This principle is made the basis of this treatise ; viz. whenever a new combination is introduced, it is done with practical examples, proposed in such a manner as to show what it is, and as much as possible, how it is to be performed. The examples are so small that the pupil may easily reason upon them, and that there will be no difficulty in the operation itself, until the combination is well understood. In this way it is believed that the leading idea which the pupil will obtain of each combination, will be the effect which will be produced by it, rather than how to perforın it, though the latter will be sufficiently well understood.

The second part contains an analytical developement of the principles. Almost all the examples used for this purpose are practical. Care has been taken to make every principle depend as little as possible upon others. Young persons cannot well follow a course of reasoning where one principle is built upon another. Besides, a principle is always less understood by every one, in proportion as it is made to depend on others.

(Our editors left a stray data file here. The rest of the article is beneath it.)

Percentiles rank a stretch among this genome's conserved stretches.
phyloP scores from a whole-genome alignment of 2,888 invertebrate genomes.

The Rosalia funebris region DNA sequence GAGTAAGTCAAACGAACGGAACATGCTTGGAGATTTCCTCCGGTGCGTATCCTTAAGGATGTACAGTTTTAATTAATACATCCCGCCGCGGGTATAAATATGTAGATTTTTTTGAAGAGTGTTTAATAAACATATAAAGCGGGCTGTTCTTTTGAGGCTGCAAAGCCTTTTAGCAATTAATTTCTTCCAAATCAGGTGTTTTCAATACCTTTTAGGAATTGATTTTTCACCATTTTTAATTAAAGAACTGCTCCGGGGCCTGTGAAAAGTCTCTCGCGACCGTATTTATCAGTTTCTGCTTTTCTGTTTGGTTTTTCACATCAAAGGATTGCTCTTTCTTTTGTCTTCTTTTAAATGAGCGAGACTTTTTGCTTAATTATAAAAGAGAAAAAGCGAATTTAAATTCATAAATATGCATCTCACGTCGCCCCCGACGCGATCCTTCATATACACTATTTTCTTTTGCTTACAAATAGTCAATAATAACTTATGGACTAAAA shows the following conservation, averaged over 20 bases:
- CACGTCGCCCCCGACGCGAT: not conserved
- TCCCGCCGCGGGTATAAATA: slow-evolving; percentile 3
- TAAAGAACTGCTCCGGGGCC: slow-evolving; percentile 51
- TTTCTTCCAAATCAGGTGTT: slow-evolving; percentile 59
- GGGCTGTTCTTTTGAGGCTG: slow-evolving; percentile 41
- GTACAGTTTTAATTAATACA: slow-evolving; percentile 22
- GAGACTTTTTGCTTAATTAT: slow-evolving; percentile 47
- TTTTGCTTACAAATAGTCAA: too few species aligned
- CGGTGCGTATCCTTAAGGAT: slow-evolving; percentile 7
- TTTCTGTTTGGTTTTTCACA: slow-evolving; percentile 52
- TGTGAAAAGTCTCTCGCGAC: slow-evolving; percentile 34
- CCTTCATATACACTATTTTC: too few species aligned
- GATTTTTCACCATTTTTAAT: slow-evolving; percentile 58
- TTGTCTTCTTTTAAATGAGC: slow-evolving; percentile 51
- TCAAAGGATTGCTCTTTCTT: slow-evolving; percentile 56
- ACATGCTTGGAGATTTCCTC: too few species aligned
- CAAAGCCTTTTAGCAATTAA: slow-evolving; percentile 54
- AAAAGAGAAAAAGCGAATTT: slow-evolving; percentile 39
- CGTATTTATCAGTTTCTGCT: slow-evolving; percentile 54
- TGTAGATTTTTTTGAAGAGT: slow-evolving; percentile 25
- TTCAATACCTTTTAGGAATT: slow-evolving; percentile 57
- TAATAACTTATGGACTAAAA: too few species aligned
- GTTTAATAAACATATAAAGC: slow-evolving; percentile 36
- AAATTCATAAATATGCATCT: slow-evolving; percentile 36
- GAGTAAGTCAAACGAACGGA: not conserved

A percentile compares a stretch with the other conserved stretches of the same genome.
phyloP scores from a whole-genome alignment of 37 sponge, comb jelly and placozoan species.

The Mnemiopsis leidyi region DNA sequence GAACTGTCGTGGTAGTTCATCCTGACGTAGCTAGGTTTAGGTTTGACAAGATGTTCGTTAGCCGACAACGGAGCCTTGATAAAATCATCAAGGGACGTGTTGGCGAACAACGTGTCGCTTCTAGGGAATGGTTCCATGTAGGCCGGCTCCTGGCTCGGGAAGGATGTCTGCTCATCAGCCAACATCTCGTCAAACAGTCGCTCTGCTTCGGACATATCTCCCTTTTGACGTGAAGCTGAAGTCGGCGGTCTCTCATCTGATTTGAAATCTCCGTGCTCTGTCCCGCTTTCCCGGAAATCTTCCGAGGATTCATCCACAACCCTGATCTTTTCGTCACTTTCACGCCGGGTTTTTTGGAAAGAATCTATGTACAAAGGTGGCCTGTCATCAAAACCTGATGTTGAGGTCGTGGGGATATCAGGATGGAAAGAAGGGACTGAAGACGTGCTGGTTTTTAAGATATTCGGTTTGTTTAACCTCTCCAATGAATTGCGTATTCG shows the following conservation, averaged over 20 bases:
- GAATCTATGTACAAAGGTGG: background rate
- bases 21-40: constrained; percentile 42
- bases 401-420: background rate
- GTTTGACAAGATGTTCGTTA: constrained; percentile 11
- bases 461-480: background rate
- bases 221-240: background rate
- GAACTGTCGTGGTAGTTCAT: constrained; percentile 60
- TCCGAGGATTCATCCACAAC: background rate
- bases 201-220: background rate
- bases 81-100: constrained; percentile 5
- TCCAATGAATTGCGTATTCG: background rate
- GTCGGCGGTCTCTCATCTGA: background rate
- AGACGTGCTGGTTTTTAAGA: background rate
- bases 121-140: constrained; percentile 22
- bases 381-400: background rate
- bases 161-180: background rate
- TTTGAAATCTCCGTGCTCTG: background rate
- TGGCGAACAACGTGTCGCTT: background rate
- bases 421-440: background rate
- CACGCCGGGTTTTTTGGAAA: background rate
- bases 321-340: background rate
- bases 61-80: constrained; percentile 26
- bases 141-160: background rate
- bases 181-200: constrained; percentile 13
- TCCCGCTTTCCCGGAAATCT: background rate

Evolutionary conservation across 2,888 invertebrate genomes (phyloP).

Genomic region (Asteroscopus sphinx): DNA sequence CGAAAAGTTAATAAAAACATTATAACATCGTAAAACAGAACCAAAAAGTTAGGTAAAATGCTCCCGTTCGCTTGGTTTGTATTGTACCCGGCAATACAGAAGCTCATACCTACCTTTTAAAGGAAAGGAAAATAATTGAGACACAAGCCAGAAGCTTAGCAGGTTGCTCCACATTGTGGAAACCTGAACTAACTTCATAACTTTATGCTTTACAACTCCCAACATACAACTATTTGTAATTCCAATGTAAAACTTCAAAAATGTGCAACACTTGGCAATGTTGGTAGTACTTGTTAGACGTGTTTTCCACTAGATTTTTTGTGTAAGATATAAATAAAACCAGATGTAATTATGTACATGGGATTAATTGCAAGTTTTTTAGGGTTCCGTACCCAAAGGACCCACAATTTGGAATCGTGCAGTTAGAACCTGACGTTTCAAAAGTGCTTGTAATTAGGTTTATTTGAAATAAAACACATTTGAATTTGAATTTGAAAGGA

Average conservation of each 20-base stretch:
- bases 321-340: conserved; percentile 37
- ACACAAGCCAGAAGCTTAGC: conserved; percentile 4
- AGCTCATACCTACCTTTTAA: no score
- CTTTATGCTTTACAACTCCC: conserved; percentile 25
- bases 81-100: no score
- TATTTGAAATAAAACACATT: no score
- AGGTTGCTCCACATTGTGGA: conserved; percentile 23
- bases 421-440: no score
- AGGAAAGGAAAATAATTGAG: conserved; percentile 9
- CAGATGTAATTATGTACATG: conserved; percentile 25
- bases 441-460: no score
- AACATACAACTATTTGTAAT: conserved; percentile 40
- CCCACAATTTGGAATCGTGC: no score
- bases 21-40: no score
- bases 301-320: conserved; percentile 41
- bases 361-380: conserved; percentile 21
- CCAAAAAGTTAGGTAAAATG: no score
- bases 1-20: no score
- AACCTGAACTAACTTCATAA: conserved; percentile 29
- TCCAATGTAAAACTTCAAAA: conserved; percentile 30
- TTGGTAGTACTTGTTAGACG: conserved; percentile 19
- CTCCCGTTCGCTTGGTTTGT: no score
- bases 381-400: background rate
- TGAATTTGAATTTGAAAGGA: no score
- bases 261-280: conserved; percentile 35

In tracing the principles, several distinctions have been made which have not generally been made. They are principally in division of whole numbers, and in division of whole numbers by fractions, and fractions by fractions. There are some instances also of combinations being classed together, which others have kept separate.